The Emperor’s Blades is the tale of two brothers (and a sister, but I’ll get into that later), the sons of the Emperor of Annur. Kaden, the heir to the throne, was sent to a remote monastery to learn the teachings of the Blank God while his younger brother Valyn was sent to join the Kettral, the Empire’s elite military unit. When the Emperor is murdered from within both suddenly find themselves facing more than a little bit of trouble. While Kaden and Valyn face their own threats their sister Adare does her best to hold the Empire together from within its ruling council. The basic structure of The Emperor’s Blades, particularly in how it deals with a geographically scattered ruling family looking to hold their Empire together reminded me a bit of David Anthony Durham’s splendid Acacia series.
Staveley has a keen eye for action and a willingness to delve into the dark and grim that makes The Emperor’s Blades an absolute blast to read. Where Kaden’s parts of the story remind me of traditional epic fantasy, Valyn’s trials in training to join the Kettral reads like excellent military fantasy. Staveley strikes a wonderful balance between these two sections using the visceral excitement of Valyn’s martial challenges to play a wonderful counter beat to the more cerebral nature of Kaden’s narrative. There is a fantastic and engaging dichotomy between those two narratives that really makes the pages fly by.
Unfortunately, where things fall apart is with Adare and the political aspects of the novel which don’t quite hold up to the rest. In truth, Adare, who has an important post in the government but is denied the regency due to being a woman, feels a bit tacked on. Adare’s perspective feels like a wasted opportunity. I don’t have any actual statistics to back this up but it certainly feels like Kaden and Valyn’s narrative take up a larger percentage of The Emperor’s Blades than Adare’s do. The style and pacing of Adare’s perspective mean that switching from either of her brothers to her perspective is jarring and makes her chapters feel like a chore. Adare’s chapters are particularly trying since her character doesn’t seem to be nearly as well-rounded as that of her brothers. She holds the prominent financial position in the Empire’s ruling council but we don’t ever really seem to see her do her job. Where both Kaden and Valyn have opportunities to aptly demonstrate the things they have learned during their respective training Adare doesn’t seem to do more than seethe at her fathers death and plot revenge.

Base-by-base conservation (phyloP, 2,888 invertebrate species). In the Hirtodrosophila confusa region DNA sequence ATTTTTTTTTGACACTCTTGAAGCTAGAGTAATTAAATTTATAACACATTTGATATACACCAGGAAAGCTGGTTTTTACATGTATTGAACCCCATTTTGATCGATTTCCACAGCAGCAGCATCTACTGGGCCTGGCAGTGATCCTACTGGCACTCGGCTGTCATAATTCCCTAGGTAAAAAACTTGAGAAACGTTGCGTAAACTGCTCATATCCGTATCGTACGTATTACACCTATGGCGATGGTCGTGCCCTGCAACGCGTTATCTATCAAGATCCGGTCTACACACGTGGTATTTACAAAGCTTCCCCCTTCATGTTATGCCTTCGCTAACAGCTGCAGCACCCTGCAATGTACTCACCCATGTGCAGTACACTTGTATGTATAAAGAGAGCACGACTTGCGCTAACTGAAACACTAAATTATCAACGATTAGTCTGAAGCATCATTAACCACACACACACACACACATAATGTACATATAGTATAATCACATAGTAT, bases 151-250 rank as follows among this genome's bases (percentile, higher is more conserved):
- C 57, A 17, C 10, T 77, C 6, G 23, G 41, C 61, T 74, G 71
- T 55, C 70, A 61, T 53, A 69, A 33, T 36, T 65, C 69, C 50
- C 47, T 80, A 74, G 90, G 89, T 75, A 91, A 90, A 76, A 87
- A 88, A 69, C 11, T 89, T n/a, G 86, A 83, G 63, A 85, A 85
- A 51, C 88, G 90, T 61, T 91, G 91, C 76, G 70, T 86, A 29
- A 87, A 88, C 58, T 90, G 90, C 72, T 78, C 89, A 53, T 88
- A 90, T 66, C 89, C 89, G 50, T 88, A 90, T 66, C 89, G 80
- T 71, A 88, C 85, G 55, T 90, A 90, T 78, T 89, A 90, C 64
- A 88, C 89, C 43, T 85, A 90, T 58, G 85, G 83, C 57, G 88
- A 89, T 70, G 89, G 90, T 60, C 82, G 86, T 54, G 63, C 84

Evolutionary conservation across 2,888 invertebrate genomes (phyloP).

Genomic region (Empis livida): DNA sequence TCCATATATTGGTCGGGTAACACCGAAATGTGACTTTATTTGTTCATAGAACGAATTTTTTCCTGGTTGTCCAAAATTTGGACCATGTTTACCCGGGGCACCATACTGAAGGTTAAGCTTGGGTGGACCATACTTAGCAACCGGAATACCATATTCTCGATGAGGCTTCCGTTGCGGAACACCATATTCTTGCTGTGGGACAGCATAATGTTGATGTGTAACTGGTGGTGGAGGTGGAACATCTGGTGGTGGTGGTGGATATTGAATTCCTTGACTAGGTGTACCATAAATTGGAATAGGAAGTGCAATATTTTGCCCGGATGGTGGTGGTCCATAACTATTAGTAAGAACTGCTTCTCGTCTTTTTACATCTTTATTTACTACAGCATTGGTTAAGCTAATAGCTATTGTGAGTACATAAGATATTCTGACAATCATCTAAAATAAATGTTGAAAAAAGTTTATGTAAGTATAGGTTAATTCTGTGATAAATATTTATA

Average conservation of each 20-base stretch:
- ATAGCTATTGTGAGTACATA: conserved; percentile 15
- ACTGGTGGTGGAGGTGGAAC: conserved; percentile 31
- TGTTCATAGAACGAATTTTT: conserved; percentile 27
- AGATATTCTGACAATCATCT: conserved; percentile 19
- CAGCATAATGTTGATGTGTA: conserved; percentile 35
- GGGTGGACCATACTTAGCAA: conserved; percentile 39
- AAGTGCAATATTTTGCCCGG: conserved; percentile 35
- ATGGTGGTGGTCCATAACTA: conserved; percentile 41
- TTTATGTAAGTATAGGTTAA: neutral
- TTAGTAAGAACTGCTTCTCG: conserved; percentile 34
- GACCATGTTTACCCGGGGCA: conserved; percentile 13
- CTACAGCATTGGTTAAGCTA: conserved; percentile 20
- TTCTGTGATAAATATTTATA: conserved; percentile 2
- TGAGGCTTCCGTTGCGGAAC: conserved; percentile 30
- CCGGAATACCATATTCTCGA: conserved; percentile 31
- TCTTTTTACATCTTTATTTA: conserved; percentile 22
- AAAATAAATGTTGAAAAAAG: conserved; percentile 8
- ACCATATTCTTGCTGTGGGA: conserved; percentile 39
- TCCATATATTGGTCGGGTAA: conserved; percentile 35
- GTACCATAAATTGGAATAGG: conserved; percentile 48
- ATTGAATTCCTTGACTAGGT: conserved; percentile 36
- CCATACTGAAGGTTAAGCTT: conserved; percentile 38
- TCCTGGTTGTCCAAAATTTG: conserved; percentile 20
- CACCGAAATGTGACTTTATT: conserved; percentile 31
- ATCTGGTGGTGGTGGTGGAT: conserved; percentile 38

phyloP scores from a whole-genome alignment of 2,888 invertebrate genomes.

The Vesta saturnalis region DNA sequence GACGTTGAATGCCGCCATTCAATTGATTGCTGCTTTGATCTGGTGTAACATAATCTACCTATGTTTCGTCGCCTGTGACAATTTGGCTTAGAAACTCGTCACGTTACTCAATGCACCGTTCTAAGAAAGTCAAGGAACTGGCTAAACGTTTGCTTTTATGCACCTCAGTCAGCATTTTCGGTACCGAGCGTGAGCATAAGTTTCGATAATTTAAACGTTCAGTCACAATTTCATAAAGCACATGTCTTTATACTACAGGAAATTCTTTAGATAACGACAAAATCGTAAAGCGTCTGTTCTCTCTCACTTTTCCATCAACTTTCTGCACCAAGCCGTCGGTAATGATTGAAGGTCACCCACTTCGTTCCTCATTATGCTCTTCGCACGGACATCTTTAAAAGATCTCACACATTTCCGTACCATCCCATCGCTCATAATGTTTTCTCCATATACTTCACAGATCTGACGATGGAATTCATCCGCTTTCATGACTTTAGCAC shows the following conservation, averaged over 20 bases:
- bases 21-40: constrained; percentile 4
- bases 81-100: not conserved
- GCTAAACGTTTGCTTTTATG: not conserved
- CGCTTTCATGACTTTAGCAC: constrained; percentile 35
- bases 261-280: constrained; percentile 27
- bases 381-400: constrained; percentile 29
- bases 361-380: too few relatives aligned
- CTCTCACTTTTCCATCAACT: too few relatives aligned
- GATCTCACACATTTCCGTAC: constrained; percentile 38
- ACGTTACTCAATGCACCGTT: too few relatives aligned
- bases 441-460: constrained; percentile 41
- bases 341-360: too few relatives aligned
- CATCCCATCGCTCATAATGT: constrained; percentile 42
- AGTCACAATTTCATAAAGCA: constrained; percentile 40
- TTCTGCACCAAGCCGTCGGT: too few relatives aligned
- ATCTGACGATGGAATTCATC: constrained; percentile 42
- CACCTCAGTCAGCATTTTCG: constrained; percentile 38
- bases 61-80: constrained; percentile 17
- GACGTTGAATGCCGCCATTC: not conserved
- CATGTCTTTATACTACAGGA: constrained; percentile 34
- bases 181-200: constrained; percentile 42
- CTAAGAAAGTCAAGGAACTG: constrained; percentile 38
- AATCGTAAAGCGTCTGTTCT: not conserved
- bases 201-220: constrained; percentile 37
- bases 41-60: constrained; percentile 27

Stavely has created an interesting world in The Emperor’s Blades. I was particularly enamored with the customs and practices of the Kettral and sort of Eastern-themed philosophy of the Blank God was also fascinating. Given the remote locations of both Kaden and Valyn this leaves comparatively little place to actually explore the Empire that Kaden is set to inherit. This is where Adare’s chapters are likely intended to help and while they do reveal some details of the Annur Empire particularly the tension between the entrenched nobility and the religious elite (who primarily hold sway over the common folk). Intentionally or not Adare’s chapters, and some of Kaden’s, reveal that the Annur Empire is not the most benevolent of kingdoms a notion that sort of deadens the reader’s support for Kaden and Valyn. However, Stavely takes pains to demonstrate the characters of of both Kaden and Valyn and at the very least both seem less dedicated to the notion of empire than they do towards their love of one another. Of course there is more to the Annur throne than simply political power and Kaden’s education by the monks of the Blank God reveal deeper and more troubling machinations from outside the bounds of Empire.
The Emperor’s Blades is an excellent debut novel that while familiar in some respects and stumbling in others makes up for its shortcomings with a blistering narrative and keen sense of both action and wonder. While I was disappointed in Adare’s narrative and characterization I maintain a hope (particularly given the revelations later in the novel) that we will see those elements improve. Stavely barely scratches the surface on the more magical elements of his world and while it is somewhat intrinisic to the nature of his world he doesn’t lay out the details too neatly. There is more to be discovered; a sentiment that I think is a worthwhile accomplishment not only in a debut novel but in the first novel of a series. Brian Stavely is one to watch and if you enjoy epic fantasy I think that The Emperor’s Blades is definitely worth checking out.